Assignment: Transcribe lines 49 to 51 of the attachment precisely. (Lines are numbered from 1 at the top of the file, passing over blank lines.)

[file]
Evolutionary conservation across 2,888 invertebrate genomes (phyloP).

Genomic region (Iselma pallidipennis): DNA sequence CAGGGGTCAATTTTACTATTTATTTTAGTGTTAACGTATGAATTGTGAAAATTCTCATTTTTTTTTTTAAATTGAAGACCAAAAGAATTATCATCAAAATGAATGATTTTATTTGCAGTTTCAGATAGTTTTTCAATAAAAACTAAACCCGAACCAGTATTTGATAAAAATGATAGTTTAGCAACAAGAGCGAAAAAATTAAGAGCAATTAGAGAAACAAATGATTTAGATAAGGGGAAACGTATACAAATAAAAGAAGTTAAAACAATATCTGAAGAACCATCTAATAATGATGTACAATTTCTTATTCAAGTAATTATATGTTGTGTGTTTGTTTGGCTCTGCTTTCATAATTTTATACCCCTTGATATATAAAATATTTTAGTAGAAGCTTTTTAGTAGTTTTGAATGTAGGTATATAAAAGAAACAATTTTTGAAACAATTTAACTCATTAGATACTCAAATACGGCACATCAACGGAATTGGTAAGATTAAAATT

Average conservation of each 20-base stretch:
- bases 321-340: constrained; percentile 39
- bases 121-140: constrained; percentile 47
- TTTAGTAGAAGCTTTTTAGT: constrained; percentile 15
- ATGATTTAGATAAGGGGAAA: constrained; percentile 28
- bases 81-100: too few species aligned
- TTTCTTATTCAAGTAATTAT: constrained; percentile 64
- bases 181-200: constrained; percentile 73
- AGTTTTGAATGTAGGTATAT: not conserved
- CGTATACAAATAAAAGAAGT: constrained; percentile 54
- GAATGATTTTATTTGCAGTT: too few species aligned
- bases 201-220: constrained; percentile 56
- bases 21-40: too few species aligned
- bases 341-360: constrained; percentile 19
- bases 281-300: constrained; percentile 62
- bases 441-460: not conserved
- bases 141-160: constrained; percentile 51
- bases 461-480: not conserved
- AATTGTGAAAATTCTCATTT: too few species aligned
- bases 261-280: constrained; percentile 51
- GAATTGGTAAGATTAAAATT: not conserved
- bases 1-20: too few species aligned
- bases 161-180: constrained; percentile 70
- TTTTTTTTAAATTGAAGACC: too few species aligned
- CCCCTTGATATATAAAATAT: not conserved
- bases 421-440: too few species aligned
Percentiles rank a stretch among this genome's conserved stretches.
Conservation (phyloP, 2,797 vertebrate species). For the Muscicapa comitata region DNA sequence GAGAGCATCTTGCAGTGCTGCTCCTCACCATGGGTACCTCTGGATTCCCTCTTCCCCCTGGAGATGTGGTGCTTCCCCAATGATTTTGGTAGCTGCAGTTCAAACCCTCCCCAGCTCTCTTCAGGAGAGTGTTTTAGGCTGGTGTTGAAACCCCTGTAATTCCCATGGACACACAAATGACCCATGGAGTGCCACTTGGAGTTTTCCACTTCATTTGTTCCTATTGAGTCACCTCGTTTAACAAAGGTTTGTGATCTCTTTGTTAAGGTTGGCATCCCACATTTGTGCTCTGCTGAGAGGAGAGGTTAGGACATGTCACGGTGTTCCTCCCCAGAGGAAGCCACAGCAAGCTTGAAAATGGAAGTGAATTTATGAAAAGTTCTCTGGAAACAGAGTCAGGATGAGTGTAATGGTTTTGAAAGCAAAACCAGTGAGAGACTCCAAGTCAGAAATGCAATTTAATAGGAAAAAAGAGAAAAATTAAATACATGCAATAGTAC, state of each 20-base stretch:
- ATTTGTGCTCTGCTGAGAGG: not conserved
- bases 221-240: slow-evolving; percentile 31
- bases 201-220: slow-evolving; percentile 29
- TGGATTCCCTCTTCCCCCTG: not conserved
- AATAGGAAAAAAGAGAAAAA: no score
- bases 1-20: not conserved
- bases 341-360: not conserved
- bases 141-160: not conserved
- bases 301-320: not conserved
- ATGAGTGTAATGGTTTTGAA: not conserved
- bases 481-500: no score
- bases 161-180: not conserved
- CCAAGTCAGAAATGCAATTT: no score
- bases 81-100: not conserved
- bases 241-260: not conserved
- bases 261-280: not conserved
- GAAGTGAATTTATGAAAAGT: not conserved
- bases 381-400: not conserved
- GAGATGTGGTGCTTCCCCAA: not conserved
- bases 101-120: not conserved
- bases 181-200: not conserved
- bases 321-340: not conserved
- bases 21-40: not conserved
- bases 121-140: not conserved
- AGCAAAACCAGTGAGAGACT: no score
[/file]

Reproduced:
- GAGATGTGGTGCTTCCCCAA: not conserved
- bases 101-120: not conserved
- bases 181-200: not conserved